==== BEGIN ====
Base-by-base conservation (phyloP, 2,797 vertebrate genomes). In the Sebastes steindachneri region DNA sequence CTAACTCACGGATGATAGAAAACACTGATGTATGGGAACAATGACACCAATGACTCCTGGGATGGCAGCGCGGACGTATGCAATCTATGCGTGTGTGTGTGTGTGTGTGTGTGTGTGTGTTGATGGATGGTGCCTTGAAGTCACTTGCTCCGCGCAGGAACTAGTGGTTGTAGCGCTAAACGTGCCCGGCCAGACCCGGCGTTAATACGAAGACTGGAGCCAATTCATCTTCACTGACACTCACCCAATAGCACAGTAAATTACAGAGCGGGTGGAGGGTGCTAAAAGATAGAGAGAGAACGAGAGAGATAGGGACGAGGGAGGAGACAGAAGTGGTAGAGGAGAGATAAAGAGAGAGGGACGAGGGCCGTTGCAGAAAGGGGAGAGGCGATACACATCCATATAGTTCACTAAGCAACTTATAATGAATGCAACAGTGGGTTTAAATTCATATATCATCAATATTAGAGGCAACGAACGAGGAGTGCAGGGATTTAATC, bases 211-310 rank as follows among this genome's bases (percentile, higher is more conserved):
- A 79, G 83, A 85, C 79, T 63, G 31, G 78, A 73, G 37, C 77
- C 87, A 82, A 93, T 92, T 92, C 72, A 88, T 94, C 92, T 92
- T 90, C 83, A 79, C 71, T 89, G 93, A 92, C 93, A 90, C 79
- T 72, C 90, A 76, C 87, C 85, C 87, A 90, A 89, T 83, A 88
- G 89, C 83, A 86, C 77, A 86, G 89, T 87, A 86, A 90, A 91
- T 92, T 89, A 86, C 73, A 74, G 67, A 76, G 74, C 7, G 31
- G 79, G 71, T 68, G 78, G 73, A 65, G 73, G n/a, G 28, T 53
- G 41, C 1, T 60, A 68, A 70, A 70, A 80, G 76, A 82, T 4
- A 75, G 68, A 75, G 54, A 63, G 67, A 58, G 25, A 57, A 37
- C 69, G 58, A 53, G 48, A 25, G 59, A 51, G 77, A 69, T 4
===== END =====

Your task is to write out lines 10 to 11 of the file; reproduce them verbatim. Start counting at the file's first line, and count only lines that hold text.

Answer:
- A 75, G 68, A 75, G 54, A 63, G 67, A 58, G 25, A 57, A 37
- C 69, G 58, A 53, G 48, A 25, G 59, A 51, G 77, A 69, T 4